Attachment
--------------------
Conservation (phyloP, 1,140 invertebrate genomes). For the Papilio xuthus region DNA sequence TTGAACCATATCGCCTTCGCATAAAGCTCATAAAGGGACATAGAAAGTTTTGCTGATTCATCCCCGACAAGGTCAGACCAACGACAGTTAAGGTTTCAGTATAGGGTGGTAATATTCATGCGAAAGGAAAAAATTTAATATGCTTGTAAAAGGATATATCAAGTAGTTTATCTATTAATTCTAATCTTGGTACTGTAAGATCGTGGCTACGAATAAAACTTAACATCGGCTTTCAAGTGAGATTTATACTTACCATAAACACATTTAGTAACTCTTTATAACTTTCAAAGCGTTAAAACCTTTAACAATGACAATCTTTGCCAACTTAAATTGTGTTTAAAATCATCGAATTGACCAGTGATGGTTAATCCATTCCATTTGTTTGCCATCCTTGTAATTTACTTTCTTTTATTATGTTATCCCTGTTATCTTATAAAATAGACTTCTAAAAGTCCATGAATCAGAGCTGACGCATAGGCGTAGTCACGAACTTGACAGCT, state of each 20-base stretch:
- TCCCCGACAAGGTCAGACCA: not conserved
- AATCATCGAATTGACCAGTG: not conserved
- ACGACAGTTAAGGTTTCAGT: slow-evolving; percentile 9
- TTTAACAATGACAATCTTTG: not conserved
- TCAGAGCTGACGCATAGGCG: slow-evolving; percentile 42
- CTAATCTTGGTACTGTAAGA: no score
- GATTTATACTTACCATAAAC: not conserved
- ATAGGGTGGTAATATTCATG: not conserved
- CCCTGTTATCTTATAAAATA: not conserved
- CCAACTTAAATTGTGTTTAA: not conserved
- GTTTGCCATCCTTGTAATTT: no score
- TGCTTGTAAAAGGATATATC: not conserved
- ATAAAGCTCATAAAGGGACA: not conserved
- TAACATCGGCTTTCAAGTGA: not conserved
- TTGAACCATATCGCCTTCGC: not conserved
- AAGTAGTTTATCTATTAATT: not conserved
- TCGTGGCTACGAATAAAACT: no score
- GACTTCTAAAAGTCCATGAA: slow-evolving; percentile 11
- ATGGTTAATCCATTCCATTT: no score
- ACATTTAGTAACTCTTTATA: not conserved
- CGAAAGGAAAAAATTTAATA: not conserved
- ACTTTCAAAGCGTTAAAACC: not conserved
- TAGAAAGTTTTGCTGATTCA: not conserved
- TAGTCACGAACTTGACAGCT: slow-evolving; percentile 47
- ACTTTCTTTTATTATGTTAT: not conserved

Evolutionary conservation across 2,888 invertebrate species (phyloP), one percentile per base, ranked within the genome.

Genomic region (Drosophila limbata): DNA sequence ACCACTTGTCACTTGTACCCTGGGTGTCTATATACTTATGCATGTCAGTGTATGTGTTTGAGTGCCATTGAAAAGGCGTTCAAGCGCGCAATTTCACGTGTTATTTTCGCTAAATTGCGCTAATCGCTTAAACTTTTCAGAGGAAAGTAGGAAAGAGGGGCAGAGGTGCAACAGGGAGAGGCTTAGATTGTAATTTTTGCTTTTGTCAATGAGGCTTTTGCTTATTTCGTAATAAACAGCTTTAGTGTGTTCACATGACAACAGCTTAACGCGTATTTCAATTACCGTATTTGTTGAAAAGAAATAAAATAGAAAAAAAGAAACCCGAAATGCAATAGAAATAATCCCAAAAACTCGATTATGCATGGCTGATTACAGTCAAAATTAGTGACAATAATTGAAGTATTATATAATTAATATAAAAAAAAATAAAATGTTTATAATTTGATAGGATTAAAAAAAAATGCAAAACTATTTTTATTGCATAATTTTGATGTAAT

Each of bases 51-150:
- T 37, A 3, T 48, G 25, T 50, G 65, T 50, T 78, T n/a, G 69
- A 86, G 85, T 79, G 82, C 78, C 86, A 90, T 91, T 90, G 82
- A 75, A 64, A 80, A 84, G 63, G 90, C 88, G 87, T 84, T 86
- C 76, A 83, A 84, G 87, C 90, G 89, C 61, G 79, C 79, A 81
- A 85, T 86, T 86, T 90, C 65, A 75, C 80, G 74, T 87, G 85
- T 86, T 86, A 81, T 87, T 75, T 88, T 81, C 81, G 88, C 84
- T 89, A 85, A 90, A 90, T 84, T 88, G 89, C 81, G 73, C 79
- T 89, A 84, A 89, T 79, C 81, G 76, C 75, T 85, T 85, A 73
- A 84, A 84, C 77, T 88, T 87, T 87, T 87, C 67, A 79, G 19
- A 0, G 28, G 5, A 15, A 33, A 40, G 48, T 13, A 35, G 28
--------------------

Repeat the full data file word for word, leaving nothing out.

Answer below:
Conservation (phyloP, 1,140 invertebrate genomes). For the Papilio xuthus region DNA sequence TTGAACCATATCGCCTTCGCATAAAGCTCATAAAGGGACATAGAAAGTTTTGCTGATTCATCCCCGACAAGGTCAGACCAACGACAGTTAAGGTTTCAGTATAGGGTGGTAATATTCATGCGAAAGGAAAAAATTTAATATGCTTGTAAAAGGATATATCAAGTAGTTTATCTATTAATTCTAATCTTGGTACTGTAAGATCGTGGCTACGAATAAAACTTAACATCGGCTTTCAAGTGAGATTTATACTTACCATAAACACATTTAGTAACTCTTTATAACTTTCAAAGCGTTAAAACCTTTAACAATGACAATCTTTGCCAACTTAAATTGTGTTTAAAATCATCGAATTGACCAGTGATGGTTAATCCATTCCATTTGTTTGCCATCCTTGTAATTTACTTTCTTTTATTATGTTATCCCTGTTATCTTATAAAATAGACTTCTAAAAGTCCATGAATCAGAGCTGACGCATAGGCGTAGTCACGAACTTGACAGCT, state of each 20-base stretch:
- TCCCCGACAAGGTCAGACCA: not conserved
- AATCATCGAATTGACCAGTG: not conserved
- ACGACAGTTAAGGTTTCAGT: slow-evolving; percentile 9
- TTTAACAATGACAATCTTTG: not conserved
- TCAGAGCTGACGCATAGGCG: slow-evolving; percentile 42
- CTAATCTTGGTACTGTAAGA: no score
- GATTTATACTTACCATAAAC: not conserved
- ATAGGGTGGTAATATTCATG: not conserved
- CCCTGTTATCTTATAAAATA: not conserved
- CCAACTTAAATTGTGTTTAA: not conserved
- GTTTGCCATCCTTGTAATTT: no score
- TGCTTGTAAAAGGATATATC: not conserved
- ATAAAGCTCATAAAGGGACA: not conserved
- TAACATCGGCTTTCAAGTGA: not conserved
- TTGAACCATATCGCCTTCGC: not conserved
- AAGTAGTTTATCTATTAATT: not conserved
- TCGTGGCTACGAATAAAACT: no score
- GACTTCTAAAAGTCCATGAA: slow-evolving; percentile 11
- ATGGTTAATCCATTCCATTT: no score
- ACATTTAGTAACTCTTTATA: not conserved
- CGAAAGGAAAAAATTTAATA: not conserved
- ACTTTCAAAGCGTTAAAACC: not conserved
- TAGAAAGTTTTGCTGATTCA: not conserved
- TAGTCACGAACTTGACAGCT: slow-evolving; percentile 47
- ACTTTCTTTTATTATGTTAT: not conserved

Evolutionary conservation across 2,888 invertebrate species (phyloP), one percentile per base, ranked within the genome.

Genomic region (Drosophila limbata): DNA sequence ACCACTTGTCACTTGTACCCTGGGTGTCTATATACTTATGCATGTCAGTGTATGTGTTTGAGTGCCATTGAAAAGGCGTTCAAGCGCGCAATTTCACGTGTTATTTTCGCTAAATTGCGCTAATCGCTTAAACTTTTCAGAGGAAAGTAGGAAAGAGGGGCAGAGGTGCAACAGGGAGAGGCTTAGATTGTAATTTTTGCTTTTGTCAATGAGGCTTTTGCTTATTTCGTAATAAACAGCTTTAGTGTGTTCACATGACAACAGCTTAACGCGTATTTCAATTACCGTATTTGTTGAAAAGAAATAAAATAGAAAAAAAGAAACCCGAAATGCAATAGAAATAATCCCAAAAACTCGATTATGCATGGCTGATTACAGTCAAAATTAGTGACAATAATTGAAGTATTATATAATTAATATAAAAAAAAATAAAATGTTTATAATTTGATAGGATTAAAAAAAAATGCAAAACTATTTTTATTGCATAATTTTGATGTAAT

Each of bases 51-150:
- T 37, A 3, T 48, G 25, T 50, G 65, T 50, T 78, T n/a, G 69
- A 86, G 85, T 79, G 82, C 78, C 86, A 90, T 91, T 90, G 82
- A 75, A 64, A 80, A 84, G 63, G 90, C 88, G 87, T 84, T 86
- C 76, A 83, A 84, G 87, C 90, G 89, C 61, G 79, C 79, A 81
- A 85, T 86, T 86, T 90, C 65, A 75, C 80, G 74, T 87, G 85
- T 86, T 86, A 81, T 87, T 75, T 88, T 81, C 81, G 88, C 84
- T 89, A 85, A 90, A 90, T 84, T 88, G 89, C 81, G 73, C 79
- T 89, A 84, A 89, T 79, C 81, G 76, C 75, T 85, T 85, A 73
- A 84, A 84, C 77, T 88, T 87, T 87, T 87, C 67, A 79, G 19
- A 0, G 28, G 5, A 15, A 33, A 40, G 48, T 13, A 35, G 28